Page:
MACY DELL. Yesterday, Mr. Colquitt knocked on our door and told my parents they were blowing up the moon. He and my dad stood on the front porch and my mom came out afterward and gave Mr. Colquitt a sweating glass of iced tea that matched hers. They watched minivans drive down the street and talked about the piece of moon that had hit the bus in California. Then they were mumbling and boring and Brendan texted me and said to come onto chat so I did.
Brendan is not cute. He is fourteen and has acne. Anyways I am sort of in love with Mr. Colquitt. Sometimes Mr. Colquitt will drape an arm around Mrs. Colquitt’s shoulders and she will lean up against him, and I will think, aww, that would be nice, in the way that you look at clouds and think about running across them barefoot and you think, aww, that would be nice.
I’m not sure what I think about them blowing up the moon.
MR. FRANCIS DELL. Ben Colquitt came over two days ago and said they’d decided that destroying the moon was the best course of action. What the hell do I know about the best course of action? All I know is that the moon is suddenly shitting pieces all over us and now you don’t know if you’re supposed to go out to work with an umbrella or a tank.
Forty-two years and I told Sara that the worst thing that’s ever happened to us as a family is this recession.
And now look, the damn sky is falling.
What the hell are we even paying NASA to do anyway?
BRENDAN COLQUITT. Recently, I’ve been doing tarot. I try to pretend that it’s because I really want to know more about my inner self and my future, but I know it’s mostly because my parents were talking about tarot and how it was an evil thing. They said the same thing about the Playstation, and that’s been fantastic, so obviously, I had to try tarot. I have been doing spreads for my future, but they aren’t really very specific. I spend a lot of time reading the book that came with the cards. I keep getting The Tower, which is confusing because it’s about things falling down that you’ve built up and please, I’m fourteen and haven’t had time to even build up my arm muscles, and Death, which is confusing because they say it’s not really about Death. So I keep reading the book. And my parents keep talking about the moon. You know what the book says about the Moon? It says that it’s the eighteenth card of the Major Arcana, and that it represents “confusion and uncertainty rooted deep in our subconscious, demanding change.” Whatever the hell that means.
I say hell because my parents say that’s evil too.
Hey, you know what’s not evil? Macy Dell. I texted her: come here i’ll tell you your future.
She texted back: my future is this bowl of cereal.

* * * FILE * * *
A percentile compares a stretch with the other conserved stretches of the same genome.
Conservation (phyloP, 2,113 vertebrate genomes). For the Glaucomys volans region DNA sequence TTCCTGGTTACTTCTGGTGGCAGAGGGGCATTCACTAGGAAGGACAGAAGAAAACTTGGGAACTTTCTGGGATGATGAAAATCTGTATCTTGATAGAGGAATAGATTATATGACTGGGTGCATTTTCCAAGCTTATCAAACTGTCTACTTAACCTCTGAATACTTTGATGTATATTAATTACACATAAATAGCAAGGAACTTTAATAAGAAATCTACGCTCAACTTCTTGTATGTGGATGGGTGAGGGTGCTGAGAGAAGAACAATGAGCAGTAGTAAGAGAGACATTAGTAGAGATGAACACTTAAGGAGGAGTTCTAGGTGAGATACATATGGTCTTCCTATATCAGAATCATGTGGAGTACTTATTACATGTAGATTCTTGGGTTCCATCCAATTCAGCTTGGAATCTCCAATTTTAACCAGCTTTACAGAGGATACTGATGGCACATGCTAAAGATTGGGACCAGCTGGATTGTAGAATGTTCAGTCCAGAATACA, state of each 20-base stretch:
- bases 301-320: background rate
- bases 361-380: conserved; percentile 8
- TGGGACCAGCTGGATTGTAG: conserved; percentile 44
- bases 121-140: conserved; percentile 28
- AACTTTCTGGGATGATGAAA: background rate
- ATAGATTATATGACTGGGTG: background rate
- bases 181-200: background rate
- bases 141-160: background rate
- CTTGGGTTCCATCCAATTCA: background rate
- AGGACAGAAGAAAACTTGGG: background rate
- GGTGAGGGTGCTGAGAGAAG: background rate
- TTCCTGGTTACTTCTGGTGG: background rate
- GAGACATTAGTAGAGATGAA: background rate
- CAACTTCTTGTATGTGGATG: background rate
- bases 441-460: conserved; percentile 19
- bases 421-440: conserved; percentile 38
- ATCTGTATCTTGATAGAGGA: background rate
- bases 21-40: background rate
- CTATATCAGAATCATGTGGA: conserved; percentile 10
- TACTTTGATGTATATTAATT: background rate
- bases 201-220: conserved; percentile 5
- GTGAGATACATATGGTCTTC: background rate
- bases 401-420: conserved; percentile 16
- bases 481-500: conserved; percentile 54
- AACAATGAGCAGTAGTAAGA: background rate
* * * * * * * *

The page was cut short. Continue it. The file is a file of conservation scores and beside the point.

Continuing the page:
MR. BEN COLQUITT. They are going to blow up the moon tomorrow. My wife Margo is wondering if this will just make more pieces shower down on us. I am wondering, myself, what this will do to the tides and to the circardian clocks of animals and the night animals in the ocean who had moonlight to rely on. On the news, I saw a scientist say that it is going to tilt the axis of the earth. I don’t know if that’s because of the moon being gone or the effects of the explosives. Margo switched the television over to the Disney Channel before they could explain. Margo said she didn’t want to frighten the Dells’ children, who were here while Sara and Francis went shopping. Macy is too old to be frightened. She’s headed for a whore house. And Billy is four and oblivious. Margo worries too much about things that don’t matter, but I guess that’s one of her charms. Anyway, the scientist said the Earth’s axis will be changed and it will make the Earth spin faster and give us a seventeen hour day. He said that was better for business anyway, and would help with the recession.
I don’t remember voting for this guy.
MRS. SARA DELL. We watch from our backyard. The sky is a very lovely dark purple, and the moon is full above the black leaves of the oaks. From here, you can’t see anything wrong with it. It looks round and two-dimensional, a communion host. Brendan is slapping mosquitoes on Macy’s arm — I think he likes her, I think he’s a nice enough boy — and I’m sure the mosquitoes are biting me and Billy too. But I can’t really focus on that. On myself. All I can think, at this moment, is that the moon is mysterious and essential, and that four-year-old Billy on my lap will probably forget that he ever saw it in anything other than a book. It seems like a crushing loss. I feel like man was never meant to do this, to play God, crushing satellites in his fist. I wonder if the Earth will really turn like they say on the news; if we’ll feel it happening. I wonder if the tides will stop. I wonder if plants will still grow. I look up at the moon, so far, far away that we shouldn’t be able to touch it, and I wonder.
MACY DELL. For one second, the moon is dim. Like someone has turned down the brightness on a computer monitor. We have to squint to see it through the shadow.
Suddenly, for the first time since I heard the news, I realize I am very, very afraid.
I clutch Brendan’s hand, which is sweaty. I feel even more powerless than I usually do. We never said we wanted the moon blown up. We never said we wanted things to change. No one asked me. No one even asked my parents. I thought we lived in a democracy. Doesn’t that mean there should be a box you check that says, yes, change the planet’s rotation?
Everything is silent, because the play is being held thousands of miles away from its audience.
Then there is acres of dust and an empty night sky.
Author’s Note: roughly based on a dream I had a few nights ago.
image from eye of einstein.